Behaviour of the CO2-H2O system and preliminary mineralisation model and experiments
There is rapidly converging agreement that CO2 emissions need to be reduced in order to limit climate change and global warming effects. One way of disposing of carbon dioxide, which may be reasonable in the short term, is by subsurface mineralisation (Bachu et al., 1996; Holloway, 1996; Wawersik et al., 2001). This entails the injection of CO2 into suitable subsurface rock formations where it will be, partly, converted into carbonates, and hence rendered immobile. Subsurface mineralisation generates extra CO2 storage potential, in addition to CO2 storage by hydrodynamic trapping, i.e. CO2 storage by dissolving carbon dioxide into the pore water. Research on subsurface mineralisation is the main focus of Work Package 4.1 of the Dutch national research programme CATO (CO2 capture, transport and storage).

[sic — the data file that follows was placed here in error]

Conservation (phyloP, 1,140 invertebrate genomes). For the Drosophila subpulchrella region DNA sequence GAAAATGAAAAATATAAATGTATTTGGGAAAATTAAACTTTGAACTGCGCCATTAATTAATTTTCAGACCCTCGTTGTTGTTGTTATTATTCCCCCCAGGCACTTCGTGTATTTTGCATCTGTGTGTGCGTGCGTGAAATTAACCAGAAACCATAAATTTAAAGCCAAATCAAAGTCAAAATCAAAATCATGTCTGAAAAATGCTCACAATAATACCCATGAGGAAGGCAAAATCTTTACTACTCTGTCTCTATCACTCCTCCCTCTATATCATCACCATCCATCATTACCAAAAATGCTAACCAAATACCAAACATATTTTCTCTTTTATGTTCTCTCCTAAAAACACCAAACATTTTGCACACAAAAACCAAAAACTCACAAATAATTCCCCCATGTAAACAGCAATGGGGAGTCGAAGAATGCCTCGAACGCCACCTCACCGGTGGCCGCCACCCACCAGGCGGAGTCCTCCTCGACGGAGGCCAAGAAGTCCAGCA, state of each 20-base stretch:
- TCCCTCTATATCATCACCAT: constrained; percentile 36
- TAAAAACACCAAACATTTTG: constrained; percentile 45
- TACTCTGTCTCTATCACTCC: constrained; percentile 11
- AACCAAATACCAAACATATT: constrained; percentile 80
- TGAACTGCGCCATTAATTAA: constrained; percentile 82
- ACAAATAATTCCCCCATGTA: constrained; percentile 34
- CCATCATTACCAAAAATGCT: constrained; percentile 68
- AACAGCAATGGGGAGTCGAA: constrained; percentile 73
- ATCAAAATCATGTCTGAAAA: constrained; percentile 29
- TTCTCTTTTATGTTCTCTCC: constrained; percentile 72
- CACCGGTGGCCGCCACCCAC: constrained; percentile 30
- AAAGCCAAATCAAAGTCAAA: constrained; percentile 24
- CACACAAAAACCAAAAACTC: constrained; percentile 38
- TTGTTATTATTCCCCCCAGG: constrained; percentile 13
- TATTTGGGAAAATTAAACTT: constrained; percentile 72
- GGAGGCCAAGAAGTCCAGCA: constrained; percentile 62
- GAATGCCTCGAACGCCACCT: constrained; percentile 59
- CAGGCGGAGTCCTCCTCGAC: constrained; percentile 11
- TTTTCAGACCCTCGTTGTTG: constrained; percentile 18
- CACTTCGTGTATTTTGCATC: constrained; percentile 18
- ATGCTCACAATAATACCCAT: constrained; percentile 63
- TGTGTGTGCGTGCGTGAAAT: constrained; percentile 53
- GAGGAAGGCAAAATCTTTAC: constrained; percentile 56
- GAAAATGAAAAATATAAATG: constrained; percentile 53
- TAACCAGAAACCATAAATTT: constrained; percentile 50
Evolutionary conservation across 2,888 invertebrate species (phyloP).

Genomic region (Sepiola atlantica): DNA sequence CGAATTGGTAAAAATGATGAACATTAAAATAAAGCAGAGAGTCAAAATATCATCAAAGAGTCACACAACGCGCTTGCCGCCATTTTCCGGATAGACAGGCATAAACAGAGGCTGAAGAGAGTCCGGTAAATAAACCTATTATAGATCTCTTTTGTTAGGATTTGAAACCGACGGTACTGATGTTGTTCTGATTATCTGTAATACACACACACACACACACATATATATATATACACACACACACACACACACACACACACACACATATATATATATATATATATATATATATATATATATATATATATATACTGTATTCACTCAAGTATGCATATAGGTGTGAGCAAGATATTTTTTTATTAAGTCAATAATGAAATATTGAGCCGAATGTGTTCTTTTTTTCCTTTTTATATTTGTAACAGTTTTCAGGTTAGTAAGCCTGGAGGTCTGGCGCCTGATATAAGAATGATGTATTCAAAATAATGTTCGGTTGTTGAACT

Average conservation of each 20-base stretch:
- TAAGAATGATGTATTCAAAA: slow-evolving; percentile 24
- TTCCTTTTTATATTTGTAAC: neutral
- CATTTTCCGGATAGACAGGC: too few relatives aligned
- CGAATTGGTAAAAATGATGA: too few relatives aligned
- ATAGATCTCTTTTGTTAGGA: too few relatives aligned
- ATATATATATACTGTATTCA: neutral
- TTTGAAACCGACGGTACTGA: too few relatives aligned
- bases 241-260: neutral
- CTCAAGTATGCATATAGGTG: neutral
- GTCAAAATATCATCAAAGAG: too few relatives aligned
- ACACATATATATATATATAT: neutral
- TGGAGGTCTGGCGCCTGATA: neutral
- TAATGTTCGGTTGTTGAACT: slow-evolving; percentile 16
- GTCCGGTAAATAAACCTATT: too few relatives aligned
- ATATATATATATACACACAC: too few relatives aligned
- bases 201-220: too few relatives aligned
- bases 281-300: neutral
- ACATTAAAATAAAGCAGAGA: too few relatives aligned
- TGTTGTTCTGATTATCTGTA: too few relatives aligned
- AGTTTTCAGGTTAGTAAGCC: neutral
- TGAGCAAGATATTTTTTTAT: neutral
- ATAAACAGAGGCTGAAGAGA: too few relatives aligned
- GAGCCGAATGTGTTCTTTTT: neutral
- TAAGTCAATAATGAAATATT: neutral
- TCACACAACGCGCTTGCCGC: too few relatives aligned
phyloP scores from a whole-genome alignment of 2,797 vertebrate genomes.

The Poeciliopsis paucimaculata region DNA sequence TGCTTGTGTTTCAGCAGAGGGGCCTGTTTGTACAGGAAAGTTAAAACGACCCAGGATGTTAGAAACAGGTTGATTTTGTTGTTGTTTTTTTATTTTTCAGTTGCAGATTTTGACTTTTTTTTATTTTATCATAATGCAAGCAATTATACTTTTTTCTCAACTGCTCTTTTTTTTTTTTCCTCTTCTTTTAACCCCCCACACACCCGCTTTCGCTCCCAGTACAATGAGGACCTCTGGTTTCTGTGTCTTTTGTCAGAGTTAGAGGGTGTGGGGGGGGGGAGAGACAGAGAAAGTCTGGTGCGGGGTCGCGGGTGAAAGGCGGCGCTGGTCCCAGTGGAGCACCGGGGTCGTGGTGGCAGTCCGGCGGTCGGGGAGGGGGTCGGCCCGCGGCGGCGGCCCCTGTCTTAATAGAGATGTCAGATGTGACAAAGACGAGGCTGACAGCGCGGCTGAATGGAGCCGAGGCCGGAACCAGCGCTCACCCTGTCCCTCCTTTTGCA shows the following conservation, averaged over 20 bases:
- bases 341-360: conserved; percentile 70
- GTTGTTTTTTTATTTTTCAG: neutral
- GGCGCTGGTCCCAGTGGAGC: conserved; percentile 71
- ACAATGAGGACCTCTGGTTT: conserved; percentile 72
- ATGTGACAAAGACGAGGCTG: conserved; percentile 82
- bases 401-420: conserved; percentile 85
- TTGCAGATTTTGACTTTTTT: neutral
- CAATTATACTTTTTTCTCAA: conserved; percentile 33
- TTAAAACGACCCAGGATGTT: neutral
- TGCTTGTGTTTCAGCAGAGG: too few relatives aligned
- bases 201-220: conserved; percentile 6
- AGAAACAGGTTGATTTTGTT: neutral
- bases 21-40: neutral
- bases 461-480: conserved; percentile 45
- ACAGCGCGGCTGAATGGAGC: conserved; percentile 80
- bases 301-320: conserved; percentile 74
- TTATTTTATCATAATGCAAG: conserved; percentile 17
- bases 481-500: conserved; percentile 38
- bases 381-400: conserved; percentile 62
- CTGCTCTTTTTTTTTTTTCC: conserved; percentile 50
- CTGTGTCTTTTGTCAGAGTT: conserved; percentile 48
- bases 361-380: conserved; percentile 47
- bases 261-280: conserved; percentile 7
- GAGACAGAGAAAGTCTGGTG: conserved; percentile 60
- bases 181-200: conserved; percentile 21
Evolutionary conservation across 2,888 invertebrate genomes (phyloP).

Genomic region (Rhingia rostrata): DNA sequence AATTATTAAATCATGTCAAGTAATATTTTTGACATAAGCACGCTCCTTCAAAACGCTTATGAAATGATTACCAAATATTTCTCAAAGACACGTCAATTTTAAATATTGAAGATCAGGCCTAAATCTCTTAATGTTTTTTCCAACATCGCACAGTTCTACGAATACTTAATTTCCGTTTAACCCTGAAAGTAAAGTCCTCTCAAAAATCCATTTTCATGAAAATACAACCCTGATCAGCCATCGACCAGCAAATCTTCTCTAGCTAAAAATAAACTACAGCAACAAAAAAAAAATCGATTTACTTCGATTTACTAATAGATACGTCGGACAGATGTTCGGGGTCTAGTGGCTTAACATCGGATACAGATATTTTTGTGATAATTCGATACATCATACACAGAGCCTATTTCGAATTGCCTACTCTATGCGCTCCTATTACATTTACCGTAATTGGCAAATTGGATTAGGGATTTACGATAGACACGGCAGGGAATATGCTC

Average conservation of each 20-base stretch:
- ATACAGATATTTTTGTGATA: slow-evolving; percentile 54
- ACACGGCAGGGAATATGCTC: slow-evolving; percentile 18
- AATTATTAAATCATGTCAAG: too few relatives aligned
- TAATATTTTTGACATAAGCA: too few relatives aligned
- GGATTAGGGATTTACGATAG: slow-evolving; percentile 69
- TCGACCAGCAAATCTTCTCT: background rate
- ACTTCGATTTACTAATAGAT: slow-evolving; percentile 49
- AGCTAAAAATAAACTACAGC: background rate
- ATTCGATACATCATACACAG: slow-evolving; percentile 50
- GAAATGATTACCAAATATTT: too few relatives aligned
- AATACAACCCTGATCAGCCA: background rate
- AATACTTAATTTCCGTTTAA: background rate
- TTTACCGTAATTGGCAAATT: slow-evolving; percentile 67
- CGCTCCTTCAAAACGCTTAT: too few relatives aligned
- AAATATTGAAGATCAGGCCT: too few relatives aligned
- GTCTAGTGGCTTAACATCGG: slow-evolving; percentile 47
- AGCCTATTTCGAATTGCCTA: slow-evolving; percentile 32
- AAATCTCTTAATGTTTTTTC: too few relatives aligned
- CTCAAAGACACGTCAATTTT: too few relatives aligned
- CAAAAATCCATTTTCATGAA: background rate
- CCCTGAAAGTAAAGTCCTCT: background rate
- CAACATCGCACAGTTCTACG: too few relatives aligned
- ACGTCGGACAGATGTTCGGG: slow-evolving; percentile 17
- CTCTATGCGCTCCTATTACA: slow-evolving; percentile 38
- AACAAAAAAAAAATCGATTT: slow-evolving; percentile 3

CATO aims to build up a strong and coherent knowledge network, combined with adequate dissemination of knowledge, in the area of CO2 capture, transport and storage. This network will gather and validate knowledge, develop novel technologies for CO2 capture and storage, built up capacity to implement these technologies, and explore to which extent specific Clean Fossil Fuel options are acceptable to society.